Monday, December 7, 2009

Some bits from my first weeks in Niger

Ignore the date that it says above---I'm updating this from the hotel in Paris and just putting in little bits from my journal over the past 6 weeks. I'll put the date above the entry when I wrote it, and try to figure out a better system later!

October 24th, Saturday

There are so many noises, new ones. It's like passing through an unknown village in Mexico on my bike trip. All this activity happening that you can only imagine. Soon enough I will be part of it all. Starting from zero with the language (Hausa) is difficult; it's like when I was in Guatemala and my family would be speaking Kakci'kil and I'd just be sitting there smiling, playing with a kitten or a child. There is a comfort to the voice of an old woman.


October 25th, Sunday

Our first day spent with our host family. I am roommates with Nikki, aka Hadiza. The grandmother in our family gave us Nigerien names, mine is Aisha, or Aishatu, though there was quite some confusion on that matter for a while, during which time we thought that Aishatu meant "Hey you!" or "Look here!"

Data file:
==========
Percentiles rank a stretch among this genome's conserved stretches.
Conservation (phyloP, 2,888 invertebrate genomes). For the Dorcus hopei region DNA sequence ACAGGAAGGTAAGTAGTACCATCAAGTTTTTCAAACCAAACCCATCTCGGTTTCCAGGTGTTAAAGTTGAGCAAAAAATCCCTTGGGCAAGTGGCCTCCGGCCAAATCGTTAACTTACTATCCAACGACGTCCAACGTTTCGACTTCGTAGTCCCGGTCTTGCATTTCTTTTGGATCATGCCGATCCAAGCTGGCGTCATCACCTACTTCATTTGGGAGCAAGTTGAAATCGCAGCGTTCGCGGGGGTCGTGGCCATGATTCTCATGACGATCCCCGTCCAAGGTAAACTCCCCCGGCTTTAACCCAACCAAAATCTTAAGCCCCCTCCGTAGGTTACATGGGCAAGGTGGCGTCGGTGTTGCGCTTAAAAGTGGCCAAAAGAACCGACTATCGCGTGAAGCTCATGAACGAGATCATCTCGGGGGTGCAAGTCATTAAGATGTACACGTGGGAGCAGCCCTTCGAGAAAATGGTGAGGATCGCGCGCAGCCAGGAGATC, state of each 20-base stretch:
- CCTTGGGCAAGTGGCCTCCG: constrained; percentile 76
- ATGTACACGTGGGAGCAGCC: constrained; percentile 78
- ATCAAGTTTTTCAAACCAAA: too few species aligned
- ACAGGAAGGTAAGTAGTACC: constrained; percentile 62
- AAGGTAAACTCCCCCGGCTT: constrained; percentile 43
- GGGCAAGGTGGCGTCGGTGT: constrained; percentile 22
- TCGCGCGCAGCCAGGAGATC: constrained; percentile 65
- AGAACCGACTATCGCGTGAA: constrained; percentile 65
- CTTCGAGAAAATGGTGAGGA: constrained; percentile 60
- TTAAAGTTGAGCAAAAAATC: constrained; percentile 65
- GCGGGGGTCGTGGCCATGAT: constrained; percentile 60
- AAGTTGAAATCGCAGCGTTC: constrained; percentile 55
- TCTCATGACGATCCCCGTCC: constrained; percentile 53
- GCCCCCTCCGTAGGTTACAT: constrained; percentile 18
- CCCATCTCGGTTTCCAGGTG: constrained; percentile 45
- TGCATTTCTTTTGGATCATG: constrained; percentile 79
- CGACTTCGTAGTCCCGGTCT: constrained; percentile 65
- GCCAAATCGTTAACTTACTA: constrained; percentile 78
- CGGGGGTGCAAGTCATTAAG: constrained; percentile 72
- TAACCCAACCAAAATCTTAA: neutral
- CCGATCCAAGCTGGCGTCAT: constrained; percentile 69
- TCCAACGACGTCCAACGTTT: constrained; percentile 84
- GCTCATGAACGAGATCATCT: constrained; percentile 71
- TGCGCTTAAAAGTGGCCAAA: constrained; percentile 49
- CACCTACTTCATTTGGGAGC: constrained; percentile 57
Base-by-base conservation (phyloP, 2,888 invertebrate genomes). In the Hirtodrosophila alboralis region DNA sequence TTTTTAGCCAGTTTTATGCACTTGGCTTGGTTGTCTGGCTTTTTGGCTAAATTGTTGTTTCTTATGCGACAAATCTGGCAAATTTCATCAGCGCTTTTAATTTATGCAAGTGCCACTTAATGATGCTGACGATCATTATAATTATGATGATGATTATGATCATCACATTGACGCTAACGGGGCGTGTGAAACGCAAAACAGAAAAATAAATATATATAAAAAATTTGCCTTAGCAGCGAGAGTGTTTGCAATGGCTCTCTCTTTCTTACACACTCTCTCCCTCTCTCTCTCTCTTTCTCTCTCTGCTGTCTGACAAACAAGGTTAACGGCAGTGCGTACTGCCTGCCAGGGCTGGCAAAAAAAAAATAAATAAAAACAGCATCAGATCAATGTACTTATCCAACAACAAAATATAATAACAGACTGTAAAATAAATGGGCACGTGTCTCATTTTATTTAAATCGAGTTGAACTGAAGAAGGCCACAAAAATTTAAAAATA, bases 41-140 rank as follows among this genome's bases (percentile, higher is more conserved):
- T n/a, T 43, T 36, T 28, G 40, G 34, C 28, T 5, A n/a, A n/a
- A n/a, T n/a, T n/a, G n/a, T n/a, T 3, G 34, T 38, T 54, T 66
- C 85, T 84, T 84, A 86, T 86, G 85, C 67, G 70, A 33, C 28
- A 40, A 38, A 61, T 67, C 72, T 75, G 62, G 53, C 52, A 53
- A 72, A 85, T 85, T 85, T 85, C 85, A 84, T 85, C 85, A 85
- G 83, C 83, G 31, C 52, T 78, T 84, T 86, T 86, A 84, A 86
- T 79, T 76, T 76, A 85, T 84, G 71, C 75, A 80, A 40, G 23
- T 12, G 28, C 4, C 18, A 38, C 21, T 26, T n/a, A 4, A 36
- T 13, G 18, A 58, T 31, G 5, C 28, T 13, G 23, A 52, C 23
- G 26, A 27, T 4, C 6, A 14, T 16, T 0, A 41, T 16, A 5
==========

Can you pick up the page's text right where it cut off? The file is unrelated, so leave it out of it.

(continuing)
We walked to the seasonal lake on the edge of the village. There were green and blue birds with long tails, and white birds in a flock. It was a moment at which I suddenly had this wave of feeling that I am in Africa. It is a place different from anywhere else that I have been.

Our house is a round mud hut with a thatch roof right in the middle of the family's house, a concession made of a mud brick wall and several small houses for each part of the family. The family is big, lots of kids, adults, I don't know who belongs to who yet, and it doesn't seem to matter. We have our own latrine and bathing area, a bucket for our bath water, a stool to sit on while bathing, cups to pour water over ourselves. Mostly I feel very comfortable and easy here. We are so much taken care of, no thinking about our food, our schedule, even our laundry...I feel too priveledged. I keep thinking that so much will hit me when I finally get to my post. Training is a good, but strange, lifestyle.

Our little host brother told me today about learning Hausa "if you can catch it in your head, it's not difficult!" I'm trying to keep my mind open like a net, ready to catch it all, but it seems to take me a bit more work than that!!

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